Similarly, last year another member of the Anti-Corruption Fund – Yordan Karabinov – popped up in the supposedly foreign production Shadows of Sofia, a documentary by Kevin Booth, who presents himself as a Texas “investigative producer and director”, but is nothing more than a showman (See here). The documentary was touted by the oligarchy’s mainstream media machine – everyone from Capital to the website Frognews – as an example of “a documentary filmmaking illuminating the reality in Bulgaria”.
However, the first part of the film is an outright defamation of the entire country, which is painted as a concrete jungle teeming with drunk and high tourists and high school seniors, a place that almost every young person would like to escape. This image of the country has nothing to do with reality and is extremely distorted thanks to the joint efforts of Booth, Karabinov and a few other professional protesters, including Bivol, a website directly linked to the Russian propaganda (See here). The real goal of the film shines through in its second half, where the aforementioned group of people describes fugitive banker Tsvetan Vassilev, who embezzled billions from CorpBank and defrauded thousands of depositors before fleeing to Belgrade, as a “victim” of arbitrary rule and of a “corporate raid”.
Participating in such smear campaigns as well as creating and disseminating disinformation and manipulations masked as “investigations” is a trademark of the so-called “fighter against corruption” from the Anti-Corruption Fund. The NGO produces those thanks to a grant that it received from the American taxpayers in 2016, ostensibly to make quality investigations in line with the requirements for unbiased journalism that would shine a light on wrongdoings in the country. Instead, the NGO is using the money to pollute the entire public discourse with reports that do not meet any sort of objectivity criteria, do not present facts in support of their insinuations and actually serve the oligarchy’s interests pretty openly. To that end, they resort to fabrications concocted following Russia propaganda formulas (See here).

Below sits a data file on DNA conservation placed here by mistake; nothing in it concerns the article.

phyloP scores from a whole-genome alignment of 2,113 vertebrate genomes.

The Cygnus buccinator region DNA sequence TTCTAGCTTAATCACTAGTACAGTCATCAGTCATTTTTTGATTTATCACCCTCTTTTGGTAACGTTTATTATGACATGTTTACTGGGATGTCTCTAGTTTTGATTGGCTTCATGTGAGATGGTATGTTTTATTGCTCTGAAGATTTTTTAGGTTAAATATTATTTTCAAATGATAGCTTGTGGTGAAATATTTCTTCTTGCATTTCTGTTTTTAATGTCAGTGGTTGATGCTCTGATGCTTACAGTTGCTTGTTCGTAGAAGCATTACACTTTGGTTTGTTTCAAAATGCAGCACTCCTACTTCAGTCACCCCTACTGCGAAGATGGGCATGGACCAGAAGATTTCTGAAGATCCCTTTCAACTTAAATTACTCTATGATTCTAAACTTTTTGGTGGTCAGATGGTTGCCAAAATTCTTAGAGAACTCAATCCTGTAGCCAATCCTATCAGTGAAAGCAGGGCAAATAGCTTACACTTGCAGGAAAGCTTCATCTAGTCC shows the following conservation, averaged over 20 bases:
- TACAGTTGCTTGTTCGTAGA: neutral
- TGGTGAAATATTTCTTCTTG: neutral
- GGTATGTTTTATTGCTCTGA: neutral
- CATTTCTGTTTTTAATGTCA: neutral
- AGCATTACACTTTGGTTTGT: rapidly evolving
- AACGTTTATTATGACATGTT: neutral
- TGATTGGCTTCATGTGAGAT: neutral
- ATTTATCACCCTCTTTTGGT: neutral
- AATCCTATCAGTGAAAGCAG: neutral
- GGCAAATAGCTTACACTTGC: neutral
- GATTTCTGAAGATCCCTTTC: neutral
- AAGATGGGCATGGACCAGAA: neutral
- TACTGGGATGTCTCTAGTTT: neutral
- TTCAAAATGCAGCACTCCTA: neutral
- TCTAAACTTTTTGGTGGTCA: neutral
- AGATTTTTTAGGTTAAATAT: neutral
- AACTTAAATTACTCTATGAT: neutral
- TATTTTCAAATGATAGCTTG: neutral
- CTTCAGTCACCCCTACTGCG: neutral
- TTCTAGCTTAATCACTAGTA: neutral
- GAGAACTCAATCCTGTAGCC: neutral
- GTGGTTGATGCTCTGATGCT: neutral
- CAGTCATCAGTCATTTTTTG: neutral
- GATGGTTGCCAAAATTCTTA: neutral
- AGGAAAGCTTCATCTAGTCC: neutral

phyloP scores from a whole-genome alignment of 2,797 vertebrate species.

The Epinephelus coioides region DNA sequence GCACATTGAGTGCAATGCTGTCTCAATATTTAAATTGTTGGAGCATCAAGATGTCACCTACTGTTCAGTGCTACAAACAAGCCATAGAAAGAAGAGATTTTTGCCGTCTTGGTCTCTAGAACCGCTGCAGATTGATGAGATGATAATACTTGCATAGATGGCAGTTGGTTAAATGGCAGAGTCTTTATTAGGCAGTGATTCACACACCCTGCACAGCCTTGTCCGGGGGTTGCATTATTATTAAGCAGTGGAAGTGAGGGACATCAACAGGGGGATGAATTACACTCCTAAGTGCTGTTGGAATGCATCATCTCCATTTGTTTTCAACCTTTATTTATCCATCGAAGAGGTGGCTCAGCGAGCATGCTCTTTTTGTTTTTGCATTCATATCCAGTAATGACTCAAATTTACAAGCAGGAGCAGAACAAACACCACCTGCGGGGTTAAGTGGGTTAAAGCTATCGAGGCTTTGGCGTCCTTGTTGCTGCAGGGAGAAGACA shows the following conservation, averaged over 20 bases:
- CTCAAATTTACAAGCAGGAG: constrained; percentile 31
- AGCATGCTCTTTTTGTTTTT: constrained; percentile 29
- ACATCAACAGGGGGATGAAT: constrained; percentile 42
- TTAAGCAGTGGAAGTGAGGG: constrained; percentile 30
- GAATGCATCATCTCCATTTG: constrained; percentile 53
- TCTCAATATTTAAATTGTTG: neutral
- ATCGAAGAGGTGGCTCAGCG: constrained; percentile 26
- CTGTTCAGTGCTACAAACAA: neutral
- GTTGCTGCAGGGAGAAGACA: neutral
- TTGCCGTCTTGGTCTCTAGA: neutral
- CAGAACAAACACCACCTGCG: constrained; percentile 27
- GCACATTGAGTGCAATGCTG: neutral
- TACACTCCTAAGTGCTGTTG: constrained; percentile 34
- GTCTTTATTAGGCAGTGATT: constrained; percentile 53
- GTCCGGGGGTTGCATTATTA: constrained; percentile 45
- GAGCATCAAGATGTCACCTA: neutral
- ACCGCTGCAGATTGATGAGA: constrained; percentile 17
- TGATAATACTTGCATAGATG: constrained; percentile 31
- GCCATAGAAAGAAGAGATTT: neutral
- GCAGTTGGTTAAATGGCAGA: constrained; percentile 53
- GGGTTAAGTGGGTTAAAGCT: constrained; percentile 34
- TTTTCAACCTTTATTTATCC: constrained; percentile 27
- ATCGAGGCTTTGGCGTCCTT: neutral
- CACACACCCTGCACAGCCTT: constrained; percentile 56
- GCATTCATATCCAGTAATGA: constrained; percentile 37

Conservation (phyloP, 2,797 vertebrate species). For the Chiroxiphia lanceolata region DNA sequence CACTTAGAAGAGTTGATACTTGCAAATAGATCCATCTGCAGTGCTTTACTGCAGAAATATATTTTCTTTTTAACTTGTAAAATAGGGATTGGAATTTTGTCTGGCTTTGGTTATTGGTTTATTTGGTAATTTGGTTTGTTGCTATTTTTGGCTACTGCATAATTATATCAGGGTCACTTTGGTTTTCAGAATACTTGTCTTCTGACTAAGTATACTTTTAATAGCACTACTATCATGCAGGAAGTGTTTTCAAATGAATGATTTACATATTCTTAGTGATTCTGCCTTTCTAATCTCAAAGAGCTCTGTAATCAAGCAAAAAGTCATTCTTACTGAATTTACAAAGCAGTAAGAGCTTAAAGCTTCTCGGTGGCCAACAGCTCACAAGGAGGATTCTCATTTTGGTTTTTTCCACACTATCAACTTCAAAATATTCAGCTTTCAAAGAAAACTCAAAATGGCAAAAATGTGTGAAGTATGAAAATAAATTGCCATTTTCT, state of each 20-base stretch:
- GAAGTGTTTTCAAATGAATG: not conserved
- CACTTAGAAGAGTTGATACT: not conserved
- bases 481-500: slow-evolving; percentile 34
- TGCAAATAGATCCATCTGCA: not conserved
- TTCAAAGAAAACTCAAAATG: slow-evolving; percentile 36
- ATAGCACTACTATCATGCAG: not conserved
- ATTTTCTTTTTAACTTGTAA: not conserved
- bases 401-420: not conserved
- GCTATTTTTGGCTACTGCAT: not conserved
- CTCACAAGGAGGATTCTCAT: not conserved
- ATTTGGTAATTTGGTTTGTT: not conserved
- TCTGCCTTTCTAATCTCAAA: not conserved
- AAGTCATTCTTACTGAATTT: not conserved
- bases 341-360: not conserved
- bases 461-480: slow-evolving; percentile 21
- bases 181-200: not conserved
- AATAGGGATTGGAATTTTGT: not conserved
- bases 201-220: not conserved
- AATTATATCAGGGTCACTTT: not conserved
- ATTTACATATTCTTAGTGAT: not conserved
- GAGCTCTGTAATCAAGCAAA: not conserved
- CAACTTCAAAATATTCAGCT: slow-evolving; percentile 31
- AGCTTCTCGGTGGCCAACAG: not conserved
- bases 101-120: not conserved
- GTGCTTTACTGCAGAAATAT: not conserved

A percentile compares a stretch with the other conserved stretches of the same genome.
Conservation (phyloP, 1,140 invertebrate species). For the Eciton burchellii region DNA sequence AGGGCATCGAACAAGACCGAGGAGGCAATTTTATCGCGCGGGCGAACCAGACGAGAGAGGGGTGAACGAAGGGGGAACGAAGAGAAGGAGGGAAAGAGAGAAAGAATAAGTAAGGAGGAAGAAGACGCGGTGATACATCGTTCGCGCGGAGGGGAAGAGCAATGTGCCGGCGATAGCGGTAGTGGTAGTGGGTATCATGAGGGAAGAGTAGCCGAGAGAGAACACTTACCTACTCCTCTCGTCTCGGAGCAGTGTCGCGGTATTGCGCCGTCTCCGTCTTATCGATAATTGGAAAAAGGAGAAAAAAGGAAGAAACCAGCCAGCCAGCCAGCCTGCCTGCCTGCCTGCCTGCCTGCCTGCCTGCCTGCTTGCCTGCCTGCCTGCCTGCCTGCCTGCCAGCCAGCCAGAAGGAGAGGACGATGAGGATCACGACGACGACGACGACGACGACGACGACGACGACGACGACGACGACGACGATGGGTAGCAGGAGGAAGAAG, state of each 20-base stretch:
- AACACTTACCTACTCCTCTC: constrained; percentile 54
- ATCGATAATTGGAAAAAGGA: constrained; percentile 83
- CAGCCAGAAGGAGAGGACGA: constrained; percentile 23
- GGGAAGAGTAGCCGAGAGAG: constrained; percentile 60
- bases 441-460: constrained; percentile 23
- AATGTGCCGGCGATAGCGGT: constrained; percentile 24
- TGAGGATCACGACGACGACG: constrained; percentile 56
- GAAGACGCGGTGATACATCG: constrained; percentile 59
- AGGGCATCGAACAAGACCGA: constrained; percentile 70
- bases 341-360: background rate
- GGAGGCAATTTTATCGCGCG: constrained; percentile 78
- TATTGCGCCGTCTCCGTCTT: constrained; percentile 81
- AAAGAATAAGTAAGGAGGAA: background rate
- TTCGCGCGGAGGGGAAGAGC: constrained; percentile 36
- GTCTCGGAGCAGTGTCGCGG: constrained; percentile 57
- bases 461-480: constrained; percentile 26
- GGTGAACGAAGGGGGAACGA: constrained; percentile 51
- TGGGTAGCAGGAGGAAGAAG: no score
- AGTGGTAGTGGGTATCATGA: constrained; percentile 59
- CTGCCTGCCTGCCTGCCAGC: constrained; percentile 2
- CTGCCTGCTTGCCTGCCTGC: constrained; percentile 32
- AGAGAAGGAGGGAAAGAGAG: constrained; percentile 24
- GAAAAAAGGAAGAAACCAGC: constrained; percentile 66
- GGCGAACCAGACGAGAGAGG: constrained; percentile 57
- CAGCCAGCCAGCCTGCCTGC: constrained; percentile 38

And so, over the years the Anti-Corruption Fund has shown itself to be a megaphone for the Bulgarian oligarchs’ attacks against their enemies. The list of targets of these smear campaign efforts is mostly fluid, but there are a couple of constants and one of them is lawmaker and Telegraph Media publisher Delyan Peevski. He has become a sworn enemy of the country’s oligarchs because of his legislative initiatives, which put a stop to the secondary plundering of CorpBank, and because of his publications’ long-standing policy to expose those same oligarchs’ shady deals and crimes.